This is because oils and fats solidify and accumulate, restricting water flow and potentially leading to sewage overflows.

<h3>Recycling complexity</h3>

Recycling complexity

While cooking oil can be recycled and processed into biodiesel, animal feed, or even cosmetics, the recycling process is complex.

The oil must be collected, stored properly to avoid contamination, and transported to a recycling facility. This requires coordination and can be cost-prohibitive for some smaller establishments.

<h3>Storage and handling</h3>

Storage and handling

Used cooking oils must be stored to prevent spills, which are difficult to clean and can attract pests.

This requires space and suitable containers, which can be an additional expense and logistical challenge for restaurants.

<h3>Limited recycling facilities</h3>

Limited recycling facilities

In some areas, nearby facilities that accept and process used cooking oil might be lacking. This limits restaurant recycling options and might encourage improper disposal methods.

<h3>Contamination of oil</h3>

Contamination of oil

Used cooking oil often becomes contaminated with food particles, complicating recycling.

Contamination requires additional filtering and processing steps before the oil can be reused or transformed into products like biodiesel, increasing the complexity and cost of recycling.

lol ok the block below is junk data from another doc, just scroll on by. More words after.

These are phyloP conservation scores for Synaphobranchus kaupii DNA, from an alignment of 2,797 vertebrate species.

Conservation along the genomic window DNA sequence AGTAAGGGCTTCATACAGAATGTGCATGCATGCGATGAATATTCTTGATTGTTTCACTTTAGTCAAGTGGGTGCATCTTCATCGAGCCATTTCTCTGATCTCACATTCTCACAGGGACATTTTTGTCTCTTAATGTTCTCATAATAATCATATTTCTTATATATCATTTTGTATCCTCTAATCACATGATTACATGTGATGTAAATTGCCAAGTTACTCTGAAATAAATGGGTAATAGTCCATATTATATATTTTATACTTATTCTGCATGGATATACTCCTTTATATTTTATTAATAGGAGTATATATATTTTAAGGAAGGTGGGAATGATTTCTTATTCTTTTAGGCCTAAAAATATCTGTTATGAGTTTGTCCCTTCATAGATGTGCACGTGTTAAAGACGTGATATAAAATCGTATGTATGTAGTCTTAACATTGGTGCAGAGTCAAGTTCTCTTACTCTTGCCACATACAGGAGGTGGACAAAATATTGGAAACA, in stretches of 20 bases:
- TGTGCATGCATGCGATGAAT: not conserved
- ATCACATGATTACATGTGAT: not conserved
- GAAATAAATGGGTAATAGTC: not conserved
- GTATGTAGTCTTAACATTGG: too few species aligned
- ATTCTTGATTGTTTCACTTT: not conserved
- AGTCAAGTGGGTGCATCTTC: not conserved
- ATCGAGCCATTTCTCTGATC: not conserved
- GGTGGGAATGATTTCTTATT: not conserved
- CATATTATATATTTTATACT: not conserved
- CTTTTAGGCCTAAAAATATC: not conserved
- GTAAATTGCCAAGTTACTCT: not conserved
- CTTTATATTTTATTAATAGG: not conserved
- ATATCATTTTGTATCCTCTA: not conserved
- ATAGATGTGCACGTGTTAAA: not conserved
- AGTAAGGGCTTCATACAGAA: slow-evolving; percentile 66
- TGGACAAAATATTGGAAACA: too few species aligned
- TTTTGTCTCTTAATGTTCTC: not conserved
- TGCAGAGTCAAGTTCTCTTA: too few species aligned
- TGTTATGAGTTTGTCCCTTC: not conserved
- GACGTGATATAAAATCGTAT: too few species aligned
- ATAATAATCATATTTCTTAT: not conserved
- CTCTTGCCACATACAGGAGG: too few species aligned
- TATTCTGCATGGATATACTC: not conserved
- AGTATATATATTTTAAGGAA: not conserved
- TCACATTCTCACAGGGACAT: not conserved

<h3>Volume and Variability</h3>

Volume and Variability

Restaurants generate variable amounts of used cooking oil. Smaller quantities might not be economically viable for recycling companies to collect, leaving restaurants with no practical recycling options.

Managing large volumes of oil requires more sophisticated storage and collection strategies, adding to operational complexities.

Solutions for waste cooking oil

Our waste experts explore the different options for disposing or recycling waste cooking oil.

They are:

  • Reuse within the restaurant: In some cases, cooking oil can be filtered and reused for cooking several times before it needs to be discarded. This requires proper filtration techniques to ensure the oil remains safe and effective for cooking.
  • Industrial uses: Used cooking oil can also be processed in other industries, such as producing soaps, detergents, or cosmetics.
  • Local recycling programs: Some local councils have programs for collecting and recycling cooking oil, which can sometimes be dropped off at designated recycling centres.